One topic that’s good to create early understanding around is what that self care or “me time” will look like for each of you in the future. It’s important to have it, but it looks a lot different to what it used to. “Fitness goes out the window with a baby,” says Lloyd, dad to Estelle, 3, and Morgan, 1, and a company director. “Before kids, I loved exercising: early morning rides and gym sessions, and some evening yin yoga thrown in. Since kids I have packed on a few kilos and started rocking a “dad-bod”. I've just pulled the runners back on but it has been a challenge to find the time and the energy and I am just so slow.” Physical exercise is an important thing to make time for, but when you have young kids, it’s a 30 minute weights session in the backyard, or run around the nearest park rather than a three-hour bike ride. Get creative and you’ll get more out of it. Run with the pram? Remember it won’t be too long and they’ll be able to come run with you. And probably be faster than you.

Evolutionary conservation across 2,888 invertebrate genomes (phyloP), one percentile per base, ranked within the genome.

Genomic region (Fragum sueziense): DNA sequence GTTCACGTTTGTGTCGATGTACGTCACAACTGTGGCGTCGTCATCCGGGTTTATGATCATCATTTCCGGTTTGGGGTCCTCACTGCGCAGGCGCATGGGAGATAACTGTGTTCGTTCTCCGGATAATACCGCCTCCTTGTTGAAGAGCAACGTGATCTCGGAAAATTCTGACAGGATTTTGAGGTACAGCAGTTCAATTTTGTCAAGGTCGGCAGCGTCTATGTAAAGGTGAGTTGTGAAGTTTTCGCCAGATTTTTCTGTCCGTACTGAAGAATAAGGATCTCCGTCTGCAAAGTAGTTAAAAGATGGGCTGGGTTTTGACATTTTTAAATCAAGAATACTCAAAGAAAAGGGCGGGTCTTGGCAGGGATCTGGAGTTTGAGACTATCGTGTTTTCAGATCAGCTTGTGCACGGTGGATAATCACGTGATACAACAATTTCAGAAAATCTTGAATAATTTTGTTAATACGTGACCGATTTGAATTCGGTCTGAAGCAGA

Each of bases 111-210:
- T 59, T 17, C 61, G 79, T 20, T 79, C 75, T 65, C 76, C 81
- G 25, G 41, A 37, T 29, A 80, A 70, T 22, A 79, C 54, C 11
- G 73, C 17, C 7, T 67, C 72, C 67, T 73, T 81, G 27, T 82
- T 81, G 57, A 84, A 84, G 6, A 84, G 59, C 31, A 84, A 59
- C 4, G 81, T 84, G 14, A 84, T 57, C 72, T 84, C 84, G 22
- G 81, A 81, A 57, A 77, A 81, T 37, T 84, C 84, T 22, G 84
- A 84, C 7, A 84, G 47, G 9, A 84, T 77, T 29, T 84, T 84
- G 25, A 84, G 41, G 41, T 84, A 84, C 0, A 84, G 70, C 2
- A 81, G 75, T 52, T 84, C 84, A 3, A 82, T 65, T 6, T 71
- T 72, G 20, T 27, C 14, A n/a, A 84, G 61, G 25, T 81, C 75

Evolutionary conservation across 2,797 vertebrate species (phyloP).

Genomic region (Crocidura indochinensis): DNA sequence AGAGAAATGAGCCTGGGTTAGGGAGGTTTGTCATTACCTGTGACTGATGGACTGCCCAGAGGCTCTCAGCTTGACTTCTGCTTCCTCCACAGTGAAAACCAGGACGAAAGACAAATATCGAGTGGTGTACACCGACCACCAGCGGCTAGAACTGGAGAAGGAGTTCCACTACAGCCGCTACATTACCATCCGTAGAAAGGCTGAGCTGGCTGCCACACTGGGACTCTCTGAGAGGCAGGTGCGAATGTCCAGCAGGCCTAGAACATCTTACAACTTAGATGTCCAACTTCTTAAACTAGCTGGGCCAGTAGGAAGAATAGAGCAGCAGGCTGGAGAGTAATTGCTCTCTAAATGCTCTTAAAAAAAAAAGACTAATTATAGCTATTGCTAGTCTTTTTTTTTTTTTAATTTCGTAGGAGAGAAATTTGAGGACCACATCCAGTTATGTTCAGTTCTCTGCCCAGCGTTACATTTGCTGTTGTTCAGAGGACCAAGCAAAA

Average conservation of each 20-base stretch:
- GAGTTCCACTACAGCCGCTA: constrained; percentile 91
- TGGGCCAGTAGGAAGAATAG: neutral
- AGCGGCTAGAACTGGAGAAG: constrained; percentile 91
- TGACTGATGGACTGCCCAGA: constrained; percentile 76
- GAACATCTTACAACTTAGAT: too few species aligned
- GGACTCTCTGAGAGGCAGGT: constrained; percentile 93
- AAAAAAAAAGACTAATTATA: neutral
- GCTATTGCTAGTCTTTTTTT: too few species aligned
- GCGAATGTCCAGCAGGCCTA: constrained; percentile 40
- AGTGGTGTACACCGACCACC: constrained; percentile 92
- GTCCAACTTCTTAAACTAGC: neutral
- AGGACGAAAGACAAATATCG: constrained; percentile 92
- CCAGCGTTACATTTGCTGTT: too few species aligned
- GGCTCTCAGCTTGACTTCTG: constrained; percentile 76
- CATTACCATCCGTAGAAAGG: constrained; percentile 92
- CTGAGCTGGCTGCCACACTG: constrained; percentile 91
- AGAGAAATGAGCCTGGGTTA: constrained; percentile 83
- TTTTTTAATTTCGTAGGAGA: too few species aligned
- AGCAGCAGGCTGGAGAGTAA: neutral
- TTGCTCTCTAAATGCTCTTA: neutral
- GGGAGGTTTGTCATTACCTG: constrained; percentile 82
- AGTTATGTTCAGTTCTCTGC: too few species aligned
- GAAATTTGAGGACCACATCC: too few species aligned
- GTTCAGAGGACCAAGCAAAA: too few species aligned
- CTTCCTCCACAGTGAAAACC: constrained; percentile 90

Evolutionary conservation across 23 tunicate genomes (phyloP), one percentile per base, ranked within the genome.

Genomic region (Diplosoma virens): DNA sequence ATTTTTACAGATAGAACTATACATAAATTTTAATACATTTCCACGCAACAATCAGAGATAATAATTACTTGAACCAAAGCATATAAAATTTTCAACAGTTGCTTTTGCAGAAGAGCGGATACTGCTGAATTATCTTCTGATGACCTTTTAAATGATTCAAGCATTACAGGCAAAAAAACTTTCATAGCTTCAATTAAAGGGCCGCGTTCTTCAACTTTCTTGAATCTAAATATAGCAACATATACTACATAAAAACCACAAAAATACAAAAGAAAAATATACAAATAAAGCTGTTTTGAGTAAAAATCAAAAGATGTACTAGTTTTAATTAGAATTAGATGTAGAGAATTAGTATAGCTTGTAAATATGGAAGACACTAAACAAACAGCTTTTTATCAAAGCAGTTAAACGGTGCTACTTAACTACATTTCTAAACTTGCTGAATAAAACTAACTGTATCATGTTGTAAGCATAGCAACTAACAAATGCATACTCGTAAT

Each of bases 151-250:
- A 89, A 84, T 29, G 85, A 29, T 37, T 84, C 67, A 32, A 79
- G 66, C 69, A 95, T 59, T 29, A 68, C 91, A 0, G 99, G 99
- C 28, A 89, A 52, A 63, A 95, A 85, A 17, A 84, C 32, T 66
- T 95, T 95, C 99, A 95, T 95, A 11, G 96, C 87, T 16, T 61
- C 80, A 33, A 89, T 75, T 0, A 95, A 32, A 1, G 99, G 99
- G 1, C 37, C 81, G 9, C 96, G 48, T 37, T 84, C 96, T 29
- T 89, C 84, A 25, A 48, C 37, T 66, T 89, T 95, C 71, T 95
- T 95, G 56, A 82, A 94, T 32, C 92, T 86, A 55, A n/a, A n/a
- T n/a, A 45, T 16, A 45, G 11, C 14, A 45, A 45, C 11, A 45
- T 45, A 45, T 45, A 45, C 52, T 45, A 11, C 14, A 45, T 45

It’s also important to stay intouch with friends, but again, it might not be a weekly pub crawl that has you out of the house for 12 hours. Don’t fret, there will be time for long, leisurely social time, but the occasions will be few and far between until the kids are older. In the meantime, incorporate your social time with family time: take baby and have a morning coffee date with a mate rather than a 5pm beer (witching hours will be occupied for a while). Catch up together at someone’s house for a barbecue where the kids can run around, or make a regular, calendar-dated, catch up: brew club, gaming night, jujitsu, group surf. Work out your needs with your partner and make them happen for both of you.